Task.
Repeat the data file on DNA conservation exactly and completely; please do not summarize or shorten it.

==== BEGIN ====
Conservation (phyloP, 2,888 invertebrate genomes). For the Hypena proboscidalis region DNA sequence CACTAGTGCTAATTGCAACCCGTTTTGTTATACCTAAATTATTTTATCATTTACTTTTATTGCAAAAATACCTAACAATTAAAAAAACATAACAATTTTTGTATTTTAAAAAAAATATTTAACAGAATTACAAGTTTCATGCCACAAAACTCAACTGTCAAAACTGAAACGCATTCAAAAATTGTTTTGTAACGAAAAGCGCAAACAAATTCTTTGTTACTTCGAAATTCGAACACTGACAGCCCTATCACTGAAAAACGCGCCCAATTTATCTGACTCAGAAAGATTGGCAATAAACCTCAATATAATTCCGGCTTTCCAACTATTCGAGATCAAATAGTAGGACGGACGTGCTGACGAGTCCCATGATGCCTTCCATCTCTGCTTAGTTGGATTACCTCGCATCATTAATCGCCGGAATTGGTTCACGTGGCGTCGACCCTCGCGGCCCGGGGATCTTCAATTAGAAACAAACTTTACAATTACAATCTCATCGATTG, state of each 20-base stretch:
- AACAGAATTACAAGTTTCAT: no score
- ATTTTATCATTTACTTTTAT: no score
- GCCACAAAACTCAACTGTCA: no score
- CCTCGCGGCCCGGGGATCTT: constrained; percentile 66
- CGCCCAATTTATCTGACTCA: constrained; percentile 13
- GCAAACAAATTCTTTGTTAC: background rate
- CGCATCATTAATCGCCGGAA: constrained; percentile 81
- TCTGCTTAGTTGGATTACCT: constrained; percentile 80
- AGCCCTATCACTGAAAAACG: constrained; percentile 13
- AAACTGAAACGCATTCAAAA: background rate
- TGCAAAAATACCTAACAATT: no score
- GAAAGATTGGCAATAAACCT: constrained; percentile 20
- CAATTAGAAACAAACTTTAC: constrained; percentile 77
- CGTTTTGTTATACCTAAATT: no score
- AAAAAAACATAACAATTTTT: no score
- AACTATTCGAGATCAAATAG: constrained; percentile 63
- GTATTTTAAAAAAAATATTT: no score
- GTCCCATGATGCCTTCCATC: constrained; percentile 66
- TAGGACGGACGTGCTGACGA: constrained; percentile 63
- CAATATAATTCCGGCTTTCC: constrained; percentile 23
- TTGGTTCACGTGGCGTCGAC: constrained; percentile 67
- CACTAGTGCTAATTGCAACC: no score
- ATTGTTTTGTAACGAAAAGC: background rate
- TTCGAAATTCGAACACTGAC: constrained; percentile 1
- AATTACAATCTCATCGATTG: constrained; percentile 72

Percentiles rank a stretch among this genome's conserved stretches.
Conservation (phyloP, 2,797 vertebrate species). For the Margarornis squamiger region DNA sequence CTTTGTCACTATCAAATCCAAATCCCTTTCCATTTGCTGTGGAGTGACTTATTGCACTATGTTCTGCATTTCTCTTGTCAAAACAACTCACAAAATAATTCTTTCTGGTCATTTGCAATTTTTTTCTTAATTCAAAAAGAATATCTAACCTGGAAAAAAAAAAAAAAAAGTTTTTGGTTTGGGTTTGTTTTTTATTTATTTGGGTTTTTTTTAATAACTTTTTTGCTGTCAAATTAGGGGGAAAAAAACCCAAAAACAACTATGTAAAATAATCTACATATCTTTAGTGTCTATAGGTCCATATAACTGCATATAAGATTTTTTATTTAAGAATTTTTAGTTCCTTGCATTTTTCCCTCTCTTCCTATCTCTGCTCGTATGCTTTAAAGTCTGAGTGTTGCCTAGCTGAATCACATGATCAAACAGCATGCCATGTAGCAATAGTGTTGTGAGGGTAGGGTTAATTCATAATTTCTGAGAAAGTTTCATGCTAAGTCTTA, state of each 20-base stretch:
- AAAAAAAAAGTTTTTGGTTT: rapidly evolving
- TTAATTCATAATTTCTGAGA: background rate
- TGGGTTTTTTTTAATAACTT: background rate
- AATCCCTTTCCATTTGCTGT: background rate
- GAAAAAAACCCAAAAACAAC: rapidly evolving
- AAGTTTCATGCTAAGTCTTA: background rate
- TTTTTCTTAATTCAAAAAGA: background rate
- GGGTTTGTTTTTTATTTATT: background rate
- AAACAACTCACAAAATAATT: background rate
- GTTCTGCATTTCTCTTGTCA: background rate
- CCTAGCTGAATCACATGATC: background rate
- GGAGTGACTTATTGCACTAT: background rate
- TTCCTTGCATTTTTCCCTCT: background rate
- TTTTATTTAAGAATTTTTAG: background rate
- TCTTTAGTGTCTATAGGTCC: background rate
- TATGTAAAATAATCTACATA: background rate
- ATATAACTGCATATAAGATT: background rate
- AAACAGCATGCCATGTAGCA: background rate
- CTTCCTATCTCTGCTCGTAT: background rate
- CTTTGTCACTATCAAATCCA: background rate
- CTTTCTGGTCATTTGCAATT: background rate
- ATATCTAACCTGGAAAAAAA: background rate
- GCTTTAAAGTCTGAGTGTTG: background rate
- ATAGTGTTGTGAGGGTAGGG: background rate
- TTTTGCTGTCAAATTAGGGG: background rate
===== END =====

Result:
Conservation (phyloP, 2,888 invertebrate genomes). For the Hypena proboscidalis region DNA sequence CACTAGTGCTAATTGCAACCCGTTTTGTTATACCTAAATTATTTTATCATTTACTTTTATTGCAAAAATACCTAACAATTAAAAAAACATAACAATTTTTGTATTTTAAAAAAAATATTTAACAGAATTACAAGTTTCATGCCACAAAACTCAACTGTCAAAACTGAAACGCATTCAAAAATTGTTTTGTAACGAAAAGCGCAAACAAATTCTTTGTTACTTCGAAATTCGAACACTGACAGCCCTATCACTGAAAAACGCGCCCAATTTATCTGACTCAGAAAGATTGGCAATAAACCTCAATATAATTCCGGCTTTCCAACTATTCGAGATCAAATAGTAGGACGGACGTGCTGACGAGTCCCATGATGCCTTCCATCTCTGCTTAGTTGGATTACCTCGCATCATTAATCGCCGGAATTGGTTCACGTGGCGTCGACCCTCGCGGCCCGGGGATCTTCAATTAGAAACAAACTTTACAATTACAATCTCATCGATTG, state of each 20-base stretch:
- AACAGAATTACAAGTTTCAT: no score
- ATTTTATCATTTACTTTTAT: no score
- GCCACAAAACTCAACTGTCA: no score
- CCTCGCGGCCCGGGGATCTT: constrained; percentile 66
- CGCCCAATTTATCTGACTCA: constrained; percentile 13
- GCAAACAAATTCTTTGTTAC: background rate
- CGCATCATTAATCGCCGGAA: constrained; percentile 81
- TCTGCTTAGTTGGATTACCT: constrained; percentile 80
- AGCCCTATCACTGAAAAACG: constrained; percentile 13
- AAACTGAAACGCATTCAAAA: background rate
- TGCAAAAATACCTAACAATT: no score
- GAAAGATTGGCAATAAACCT: constrained; percentile 20
- CAATTAGAAACAAACTTTAC: constrained; percentile 77
- CGTTTTGTTATACCTAAATT: no score
- AAAAAAACATAACAATTTTT: no score
- AACTATTCGAGATCAAATAG: constrained; percentile 63
- GTATTTTAAAAAAAATATTT: no score
- GTCCCATGATGCCTTCCATC: constrained; percentile 66
- TAGGACGGACGTGCTGACGA: constrained; percentile 63
- CAATATAATTCCGGCTTTCC: constrained; percentile 23
- TTGGTTCACGTGGCGTCGAC: constrained; percentile 67
- CACTAGTGCTAATTGCAACC: no score
- ATTGTTTTGTAACGAAAAGC: background rate
- TTCGAAATTCGAACACTGAC: constrained; percentile 1
- AATTACAATCTCATCGATTG: constrained; percentile 72

Percentiles rank a stretch among this genome's conserved stretches.
Conservation (phyloP, 2,797 vertebrate species). For the Margarornis squamiger region DNA sequence CTTTGTCACTATCAAATCCAAATCCCTTTCCATTTGCTGTGGAGTGACTTATTGCACTATGTTCTGCATTTCTCTTGTCAAAACAACTCACAAAATAATTCTTTCTGGTCATTTGCAATTTTTTTCTTAATTCAAAAAGAATATCTAACCTGGAAAAAAAAAAAAAAAAGTTTTTGGTTTGGGTTTGTTTTTTATTTATTTGGGTTTTTTTTAATAACTTTTTTGCTGTCAAATTAGGGGGAAAAAAACCCAAAAACAACTATGTAAAATAATCTACATATCTTTAGTGTCTATAGGTCCATATAACTGCATATAAGATTTTTTATTTAAGAATTTTTAGTTCCTTGCATTTTTCCCTCTCTTCCTATCTCTGCTCGTATGCTTTAAAGTCTGAGTGTTGCCTAGCTGAATCACATGATCAAACAGCATGCCATGTAGCAATAGTGTTGTGAGGGTAGGGTTAATTCATAATTTCTGAGAAAGTTTCATGCTAAGTCTTA, state of each 20-base stretch:
- AAAAAAAAAGTTTTTGGTTT: rapidly evolving
- TTAATTCATAATTTCTGAGA: background rate
- TGGGTTTTTTTTAATAACTT: background rate
- AATCCCTTTCCATTTGCTGT: background rate
- GAAAAAAACCCAAAAACAAC: rapidly evolving
- AAGTTTCATGCTAAGTCTTA: background rate
- TTTTTCTTAATTCAAAAAGA: background rate
- GGGTTTGTTTTTTATTTATT: background rate
- AAACAACTCACAAAATAATT: background rate
- GTTCTGCATTTCTCTTGTCA: background rate
- CCTAGCTGAATCACATGATC: background rate
- GGAGTGACTTATTGCACTAT: background rate
- TTCCTTGCATTTTTCCCTCT: background rate
- TTTTATTTAAGAATTTTTAG: background rate
- TCTTTAGTGTCTATAGGTCC: background rate
- TATGTAAAATAATCTACATA: background rate
- ATATAACTGCATATAAGATT: background rate
- AAACAGCATGCCATGTAGCA: background rate
- CTTCCTATCTCTGCTCGTAT: background rate
- CTTTGTCACTATCAAATCCA: background rate
- CTTTCTGGTCATTTGCAATT: background rate
- ATATCTAACCTGGAAAAAAA: background rate
- GCTTTAAAGTCTGAGTGTTG: background rate
- ATAGTGTTGTGAGGGTAGGG: background rate
- TTTTGCTGTCAAATTAGGGG: background rate